UWI, teachers' colleges to sign degree pact
Daraine Luton, Senior Staff Reporter
THE UNIVERSITY of the West Indies (UWI) and the Teachers' Colleges of Jamaica are on the verge of signing a memorandum of understanding (MoU) which will formalise arrangements for the provisions of programmes given jointly by the entities.
Under the arrangement, which has been in place for four years and will see its first set of graduates this year, persons attending teachers' colleges will be able to read for a UWI Bachelor's of Education degree in areas such as primary education, special education, and school counselling.
The degrees will also be offered in secondary education in areas such as business studies, computer studies, English, geography, history, mathematics and modern languages.
Garth Anderson, deputy dean of the Teachers' Colleges of Jamaica, told The Gleaner that he is hopeful that the signing of a MoU between the colleges and the UWI for a degree programme will be the impetus that is needed to get persons signing up to undertake teacher training. The UWI degree is accepted across the world and in universities such as Oxford, Cambridge, Harvard and Yale.
Some 3,236 persons graduated from teachers' colleges last year, but Ronald Thwaites, minister of education, has said there is no space for the employment of teachers in general areas within the public-school system.
Thwaites said that there are 2,000 trained teachers who are currently unemployed, and another 2,000 in the system who are underdeployed.
at its worst
The teachers' colleges are reporting that enrolment for teachers' college is at the "worst in decades", with demand now about 50 per cent of its capacity.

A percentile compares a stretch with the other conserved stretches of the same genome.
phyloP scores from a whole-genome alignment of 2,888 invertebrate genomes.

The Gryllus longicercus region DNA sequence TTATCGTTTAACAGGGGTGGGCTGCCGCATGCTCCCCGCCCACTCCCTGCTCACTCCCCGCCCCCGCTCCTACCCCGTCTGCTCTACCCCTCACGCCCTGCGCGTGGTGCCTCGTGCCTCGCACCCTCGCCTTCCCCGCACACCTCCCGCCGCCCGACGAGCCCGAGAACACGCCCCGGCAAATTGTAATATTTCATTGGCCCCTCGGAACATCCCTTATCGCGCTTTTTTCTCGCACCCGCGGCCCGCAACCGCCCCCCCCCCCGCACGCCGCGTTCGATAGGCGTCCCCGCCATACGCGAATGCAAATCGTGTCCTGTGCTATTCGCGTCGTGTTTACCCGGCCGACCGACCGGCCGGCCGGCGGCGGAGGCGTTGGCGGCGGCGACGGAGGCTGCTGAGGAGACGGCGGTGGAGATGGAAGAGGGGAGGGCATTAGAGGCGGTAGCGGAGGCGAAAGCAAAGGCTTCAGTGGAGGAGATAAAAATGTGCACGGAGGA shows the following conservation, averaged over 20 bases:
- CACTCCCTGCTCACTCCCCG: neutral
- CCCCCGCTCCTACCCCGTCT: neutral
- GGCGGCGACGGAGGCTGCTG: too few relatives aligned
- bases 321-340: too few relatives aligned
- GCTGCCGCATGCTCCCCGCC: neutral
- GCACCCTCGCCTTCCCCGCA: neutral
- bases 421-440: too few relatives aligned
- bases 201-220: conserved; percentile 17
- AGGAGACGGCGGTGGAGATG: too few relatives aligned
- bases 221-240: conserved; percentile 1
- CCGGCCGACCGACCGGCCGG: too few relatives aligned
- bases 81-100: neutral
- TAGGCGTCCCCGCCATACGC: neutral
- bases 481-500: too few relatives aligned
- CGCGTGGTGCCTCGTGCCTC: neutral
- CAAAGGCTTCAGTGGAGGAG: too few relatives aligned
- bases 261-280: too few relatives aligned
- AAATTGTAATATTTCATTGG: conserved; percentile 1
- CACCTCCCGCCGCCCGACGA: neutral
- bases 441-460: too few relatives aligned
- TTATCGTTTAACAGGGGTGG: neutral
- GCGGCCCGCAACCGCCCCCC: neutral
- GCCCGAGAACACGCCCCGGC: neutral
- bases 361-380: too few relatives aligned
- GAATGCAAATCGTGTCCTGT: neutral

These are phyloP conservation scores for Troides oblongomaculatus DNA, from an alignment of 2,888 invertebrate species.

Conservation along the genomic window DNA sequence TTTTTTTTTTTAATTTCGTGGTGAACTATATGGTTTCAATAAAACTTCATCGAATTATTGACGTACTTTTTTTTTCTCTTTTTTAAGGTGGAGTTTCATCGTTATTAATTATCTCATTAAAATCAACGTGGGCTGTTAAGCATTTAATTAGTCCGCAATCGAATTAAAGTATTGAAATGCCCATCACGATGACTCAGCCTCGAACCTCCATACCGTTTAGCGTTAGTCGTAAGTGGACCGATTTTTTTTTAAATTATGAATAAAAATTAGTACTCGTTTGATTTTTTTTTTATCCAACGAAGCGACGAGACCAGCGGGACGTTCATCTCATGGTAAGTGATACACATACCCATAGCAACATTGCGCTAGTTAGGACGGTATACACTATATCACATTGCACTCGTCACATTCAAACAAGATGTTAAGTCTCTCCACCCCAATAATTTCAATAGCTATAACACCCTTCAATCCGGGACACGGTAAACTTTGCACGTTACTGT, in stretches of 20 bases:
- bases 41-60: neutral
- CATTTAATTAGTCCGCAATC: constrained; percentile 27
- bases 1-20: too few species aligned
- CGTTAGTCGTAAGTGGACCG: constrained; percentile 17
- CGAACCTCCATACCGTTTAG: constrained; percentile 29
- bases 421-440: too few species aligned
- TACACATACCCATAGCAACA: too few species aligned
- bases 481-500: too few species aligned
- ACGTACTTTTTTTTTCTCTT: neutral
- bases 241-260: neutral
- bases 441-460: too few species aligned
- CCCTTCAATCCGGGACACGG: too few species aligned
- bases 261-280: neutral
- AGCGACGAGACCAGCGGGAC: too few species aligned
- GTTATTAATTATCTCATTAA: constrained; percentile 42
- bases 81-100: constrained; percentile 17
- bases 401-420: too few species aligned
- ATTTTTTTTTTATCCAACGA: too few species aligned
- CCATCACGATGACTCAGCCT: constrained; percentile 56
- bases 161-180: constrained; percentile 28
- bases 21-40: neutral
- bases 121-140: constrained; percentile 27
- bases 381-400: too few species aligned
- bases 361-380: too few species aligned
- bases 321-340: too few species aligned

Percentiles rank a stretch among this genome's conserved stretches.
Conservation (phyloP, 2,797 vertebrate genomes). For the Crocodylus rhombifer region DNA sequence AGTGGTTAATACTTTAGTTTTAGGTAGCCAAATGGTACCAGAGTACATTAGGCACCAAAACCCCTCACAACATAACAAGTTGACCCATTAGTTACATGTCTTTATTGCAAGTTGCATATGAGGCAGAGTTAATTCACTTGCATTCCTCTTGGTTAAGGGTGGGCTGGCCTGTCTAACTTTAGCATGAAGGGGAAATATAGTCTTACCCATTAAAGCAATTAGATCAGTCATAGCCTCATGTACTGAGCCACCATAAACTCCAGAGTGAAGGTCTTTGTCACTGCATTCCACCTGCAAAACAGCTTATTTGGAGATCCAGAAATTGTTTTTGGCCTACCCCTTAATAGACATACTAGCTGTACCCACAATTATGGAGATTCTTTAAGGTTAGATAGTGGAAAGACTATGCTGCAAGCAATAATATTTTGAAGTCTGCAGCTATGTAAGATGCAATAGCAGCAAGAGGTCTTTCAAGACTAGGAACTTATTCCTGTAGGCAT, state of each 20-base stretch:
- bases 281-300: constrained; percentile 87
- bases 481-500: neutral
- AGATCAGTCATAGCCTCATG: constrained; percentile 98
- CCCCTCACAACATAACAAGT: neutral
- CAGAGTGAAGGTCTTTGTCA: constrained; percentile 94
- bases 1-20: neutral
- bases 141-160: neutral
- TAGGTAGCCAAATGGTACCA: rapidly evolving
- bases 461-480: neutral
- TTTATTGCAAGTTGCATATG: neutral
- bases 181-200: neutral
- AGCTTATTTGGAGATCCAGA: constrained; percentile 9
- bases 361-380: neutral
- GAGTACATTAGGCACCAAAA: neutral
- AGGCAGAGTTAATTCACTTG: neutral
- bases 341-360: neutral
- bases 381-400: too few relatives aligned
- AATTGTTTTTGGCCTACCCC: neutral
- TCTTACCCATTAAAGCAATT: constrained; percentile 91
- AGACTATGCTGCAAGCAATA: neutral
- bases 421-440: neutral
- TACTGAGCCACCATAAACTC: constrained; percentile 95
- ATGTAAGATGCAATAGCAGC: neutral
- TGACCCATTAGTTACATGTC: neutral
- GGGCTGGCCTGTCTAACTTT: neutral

Dosseth Edwards Watson, Shortwood Teachers' College's vice-principal administration, said the colleges are working overtime to improve quality. She also said her institution has targeted modern languages as a field of study, saying graduates can use it to land jobs in areas other than teaching.
"We are about building character. At the end of the day, the quality education you get is holistic," she said.
The country's teachers' colleges have now moved away from offering diplomas and are now offering bachelor's degrees through the UWI, whose vice chancellor, Professor Nigel Harris, told college administrators that there needs to be more degree-trained teachers in the system.
Harris, who on Monday delivered the keynote address at a development workshop hosted by the Teachers' Colleges of Jamaica at the Jamaica Conference Centre, said much attention has to be placed on numeracy and literacy in the region.
"The figures in Jamaica may have been better this year, but no one can argue that these are suitable numbers on which to forge a modern society. ... If we are to use performance at CXC exams as a basis for assessing our students' ability to cope with the new world, we would be disappointed," Harris said.